Red Snapper Soup with Fresh Bean Sprouts and Garlic Oil followed. The long-simmered broth was rich and aromatic, the finished dish light and delicate. We served this soup with lots of lime wedges, and after squeezing them all into our bowls, concluded that next time we’d probably use the more traditional tamarind to provide the tart tanginess the soup needed to achieve perfection.

Next up was the Fiery Grilled Beef Salad with Oranges and Crispy Shallots. After we finished fighting over the crispy shallots, ignoring suggestions that we skip the beef and salad and just stuff ourselves with the shallots, we settled down to the salad itself. Fiery? Not! Were our palates numbed by Lemon-Ginger Cocktails, or are we just a bunch of Fiery Foods Fanatics? However, we all thought the salad was delicious; the balance between the sweet orange and the buttery beef was just right, and have I mentioned the crispy shallots? Fortunately, for additional fire, we still had our trusty Sriracha, but next time I’d add some slivered chiles to the salad itself, and maybe a scattering of crushed red pepper.

The last savory course was Fusion Central. The Crispy Scallion Potato Pancakes prompted the nickname “Chinese Latkes.” Laugh though we did, I noticed that there weren’t any left over after dinner. Perhaps it was the sight of 17 people eating latkes with chopsticks that inspired our hilarity. The mint in the Summer Bulgur with Green Beans provided a zingy, refreshing note to a dish that would be a great summer picnic take-along. The Jicama, Kirby, and Carrot Salad with Charred Lamb was a crunchy, cool blend of Asian-inflected flavors and textures.

Somehow we still had room for Profiteroles with Vietnamese Coffee Ice Cream and Mocha Sauce, served with tiny cups of sweet, milky Vietnamese coffee. Their irresistible and near-classic flavors sparked discussions about the French influence on Vietnamese cooking, and about the nature of fusion foods in general. This group likes to think and talk about food almost as much as we like to cook and eat together. We often take an intellectual approach to food, not that we would ever allow it to overshadow our enjoyment of eating! But a whole menu of fusion foods certainly provided ample fuel for discussion.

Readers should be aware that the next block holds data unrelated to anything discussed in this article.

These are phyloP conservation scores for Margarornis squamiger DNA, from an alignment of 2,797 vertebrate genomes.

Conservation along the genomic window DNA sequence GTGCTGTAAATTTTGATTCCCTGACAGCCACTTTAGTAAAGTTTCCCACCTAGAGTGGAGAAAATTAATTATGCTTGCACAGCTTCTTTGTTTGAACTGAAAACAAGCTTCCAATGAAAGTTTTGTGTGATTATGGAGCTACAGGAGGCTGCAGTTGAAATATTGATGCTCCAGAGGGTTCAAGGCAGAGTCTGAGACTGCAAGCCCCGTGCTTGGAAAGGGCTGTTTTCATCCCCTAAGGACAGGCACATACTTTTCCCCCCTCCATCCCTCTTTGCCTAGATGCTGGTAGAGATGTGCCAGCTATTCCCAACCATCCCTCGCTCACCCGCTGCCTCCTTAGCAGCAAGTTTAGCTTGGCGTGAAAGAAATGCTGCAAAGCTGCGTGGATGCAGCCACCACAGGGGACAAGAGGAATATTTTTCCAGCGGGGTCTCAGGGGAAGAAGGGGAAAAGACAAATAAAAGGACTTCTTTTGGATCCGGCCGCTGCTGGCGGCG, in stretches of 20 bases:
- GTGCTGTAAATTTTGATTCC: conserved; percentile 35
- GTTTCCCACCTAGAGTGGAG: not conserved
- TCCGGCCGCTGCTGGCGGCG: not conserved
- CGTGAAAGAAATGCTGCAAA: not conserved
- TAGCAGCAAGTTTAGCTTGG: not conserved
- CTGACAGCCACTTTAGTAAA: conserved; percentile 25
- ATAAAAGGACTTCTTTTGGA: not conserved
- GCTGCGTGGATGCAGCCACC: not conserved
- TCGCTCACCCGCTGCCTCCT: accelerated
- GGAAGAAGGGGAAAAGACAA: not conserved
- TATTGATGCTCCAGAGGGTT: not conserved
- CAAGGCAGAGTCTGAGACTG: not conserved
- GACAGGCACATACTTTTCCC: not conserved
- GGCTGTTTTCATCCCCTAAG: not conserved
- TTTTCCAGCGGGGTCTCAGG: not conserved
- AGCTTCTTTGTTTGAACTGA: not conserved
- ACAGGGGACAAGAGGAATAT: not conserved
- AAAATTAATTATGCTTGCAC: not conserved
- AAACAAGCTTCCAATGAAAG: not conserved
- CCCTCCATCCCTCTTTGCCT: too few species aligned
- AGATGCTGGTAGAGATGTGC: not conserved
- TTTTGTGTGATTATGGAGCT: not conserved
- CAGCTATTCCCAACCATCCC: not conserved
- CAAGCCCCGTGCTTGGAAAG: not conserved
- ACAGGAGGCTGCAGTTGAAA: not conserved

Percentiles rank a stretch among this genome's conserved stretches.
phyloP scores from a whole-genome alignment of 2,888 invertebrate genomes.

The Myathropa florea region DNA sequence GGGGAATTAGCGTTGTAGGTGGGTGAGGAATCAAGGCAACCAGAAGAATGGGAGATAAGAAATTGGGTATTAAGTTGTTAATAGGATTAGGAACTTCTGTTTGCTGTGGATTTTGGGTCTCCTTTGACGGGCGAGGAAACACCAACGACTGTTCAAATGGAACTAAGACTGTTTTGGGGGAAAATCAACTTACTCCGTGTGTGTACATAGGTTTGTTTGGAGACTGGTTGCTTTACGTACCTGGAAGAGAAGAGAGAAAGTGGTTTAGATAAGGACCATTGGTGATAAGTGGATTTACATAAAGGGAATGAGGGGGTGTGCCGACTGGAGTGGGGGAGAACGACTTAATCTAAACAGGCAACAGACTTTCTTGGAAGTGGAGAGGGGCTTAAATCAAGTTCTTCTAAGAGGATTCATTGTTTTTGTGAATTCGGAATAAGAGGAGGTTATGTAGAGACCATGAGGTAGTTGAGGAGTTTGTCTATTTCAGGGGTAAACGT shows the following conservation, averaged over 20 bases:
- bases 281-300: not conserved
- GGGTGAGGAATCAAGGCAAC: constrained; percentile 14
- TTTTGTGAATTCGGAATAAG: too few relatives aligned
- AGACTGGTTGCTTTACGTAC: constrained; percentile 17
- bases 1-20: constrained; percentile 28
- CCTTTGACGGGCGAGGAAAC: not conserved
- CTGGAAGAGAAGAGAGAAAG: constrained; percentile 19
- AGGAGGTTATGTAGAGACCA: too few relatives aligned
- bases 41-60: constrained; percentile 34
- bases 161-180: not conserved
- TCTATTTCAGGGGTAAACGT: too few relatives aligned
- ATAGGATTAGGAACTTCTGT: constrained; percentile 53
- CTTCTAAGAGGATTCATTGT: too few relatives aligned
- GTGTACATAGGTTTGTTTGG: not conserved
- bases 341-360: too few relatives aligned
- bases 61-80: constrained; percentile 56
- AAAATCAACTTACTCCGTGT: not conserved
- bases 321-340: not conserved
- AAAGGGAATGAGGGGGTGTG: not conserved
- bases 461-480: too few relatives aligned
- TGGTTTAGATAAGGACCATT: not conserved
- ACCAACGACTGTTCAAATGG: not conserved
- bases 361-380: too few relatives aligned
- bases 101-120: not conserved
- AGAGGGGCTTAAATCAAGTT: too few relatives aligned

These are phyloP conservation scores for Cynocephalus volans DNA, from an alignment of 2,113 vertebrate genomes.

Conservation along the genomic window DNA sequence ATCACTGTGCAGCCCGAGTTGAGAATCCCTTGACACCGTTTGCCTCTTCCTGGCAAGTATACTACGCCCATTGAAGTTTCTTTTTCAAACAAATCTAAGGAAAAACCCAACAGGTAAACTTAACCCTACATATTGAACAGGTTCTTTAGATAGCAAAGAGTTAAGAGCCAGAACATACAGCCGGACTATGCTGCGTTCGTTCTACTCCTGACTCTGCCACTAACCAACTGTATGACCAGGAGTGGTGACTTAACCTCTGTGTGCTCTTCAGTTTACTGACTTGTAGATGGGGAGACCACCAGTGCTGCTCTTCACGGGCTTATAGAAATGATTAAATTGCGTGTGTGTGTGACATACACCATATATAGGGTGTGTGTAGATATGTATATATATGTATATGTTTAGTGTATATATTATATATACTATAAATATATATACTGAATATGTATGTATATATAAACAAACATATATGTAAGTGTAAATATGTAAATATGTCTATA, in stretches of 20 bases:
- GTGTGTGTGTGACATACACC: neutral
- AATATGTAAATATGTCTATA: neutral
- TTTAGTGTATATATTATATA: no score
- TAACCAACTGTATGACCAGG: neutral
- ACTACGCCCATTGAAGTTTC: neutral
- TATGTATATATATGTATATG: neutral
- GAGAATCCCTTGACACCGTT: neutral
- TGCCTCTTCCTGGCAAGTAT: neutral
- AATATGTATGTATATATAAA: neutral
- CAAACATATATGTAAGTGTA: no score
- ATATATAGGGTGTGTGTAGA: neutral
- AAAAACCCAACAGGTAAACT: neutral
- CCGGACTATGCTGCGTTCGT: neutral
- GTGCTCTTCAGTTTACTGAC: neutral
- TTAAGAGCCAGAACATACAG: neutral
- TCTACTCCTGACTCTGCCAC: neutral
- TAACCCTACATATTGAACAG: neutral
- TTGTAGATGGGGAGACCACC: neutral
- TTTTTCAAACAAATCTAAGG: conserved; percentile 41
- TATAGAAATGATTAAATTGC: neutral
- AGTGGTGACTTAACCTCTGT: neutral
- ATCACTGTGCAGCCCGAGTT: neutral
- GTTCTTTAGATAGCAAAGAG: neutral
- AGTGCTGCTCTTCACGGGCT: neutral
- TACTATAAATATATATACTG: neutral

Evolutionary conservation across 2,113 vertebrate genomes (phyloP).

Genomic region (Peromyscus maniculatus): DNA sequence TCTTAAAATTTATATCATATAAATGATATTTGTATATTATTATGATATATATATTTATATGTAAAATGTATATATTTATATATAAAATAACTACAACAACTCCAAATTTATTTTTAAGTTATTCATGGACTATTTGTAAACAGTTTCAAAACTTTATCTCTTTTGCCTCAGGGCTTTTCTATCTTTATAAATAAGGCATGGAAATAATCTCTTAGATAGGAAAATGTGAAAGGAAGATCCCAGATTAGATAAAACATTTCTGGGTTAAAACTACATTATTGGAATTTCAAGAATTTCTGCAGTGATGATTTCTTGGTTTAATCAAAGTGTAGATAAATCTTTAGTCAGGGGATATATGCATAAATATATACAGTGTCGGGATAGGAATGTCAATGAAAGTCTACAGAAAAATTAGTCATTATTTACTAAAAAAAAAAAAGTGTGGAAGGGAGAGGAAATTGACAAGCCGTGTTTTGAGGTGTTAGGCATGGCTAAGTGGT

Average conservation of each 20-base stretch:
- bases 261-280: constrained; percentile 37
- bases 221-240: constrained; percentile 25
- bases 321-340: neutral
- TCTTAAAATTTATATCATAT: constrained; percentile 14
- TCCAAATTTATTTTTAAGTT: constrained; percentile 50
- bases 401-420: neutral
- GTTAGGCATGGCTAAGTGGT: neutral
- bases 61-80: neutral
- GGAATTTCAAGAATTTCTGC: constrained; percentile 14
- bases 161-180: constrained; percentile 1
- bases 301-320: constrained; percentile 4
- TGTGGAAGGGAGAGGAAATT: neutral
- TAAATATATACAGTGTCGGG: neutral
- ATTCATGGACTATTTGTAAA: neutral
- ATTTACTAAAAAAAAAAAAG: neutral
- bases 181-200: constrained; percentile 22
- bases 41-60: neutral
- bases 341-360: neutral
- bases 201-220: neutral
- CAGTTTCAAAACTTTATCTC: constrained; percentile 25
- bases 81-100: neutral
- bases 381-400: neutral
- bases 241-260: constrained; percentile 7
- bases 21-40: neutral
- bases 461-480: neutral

Was our dinner strictly Asian? No, not really, especially if you count the blending of French cuisine into the Vietnamese dishes. Was it delicious to eat and fun to cook? Emphatically! We concluded that it was American food at the core, with hints of the east, whispers of Asian flavors threaded through more familiar tastes.

In our country now we’re in the process of integrating Asian foods into our daily life. Remember when you had to search high and low for intimidating ingredients that are now staples in every large grocery store, when a wok was an exotic implement? What’s really great about today’s “American food” is the way it’s expanding to absorb more and more of the world’s exciting flavors and ingredients. Cooking this dinner together gave us a little peek into that absorption process, a little window into the “melting pot” that sits right at the center of our table. But please, put just a bit more Sriracha in that melting pot and your taste buds will thank you!

Abra Bennett owns Rolling Bay Gourmet Personal Chef Service on Bainbridge Island, Washington, preparing wonderful food in peoples’ homes. You can find out more about her service, or drop her a note at or by calling 206-780-7967.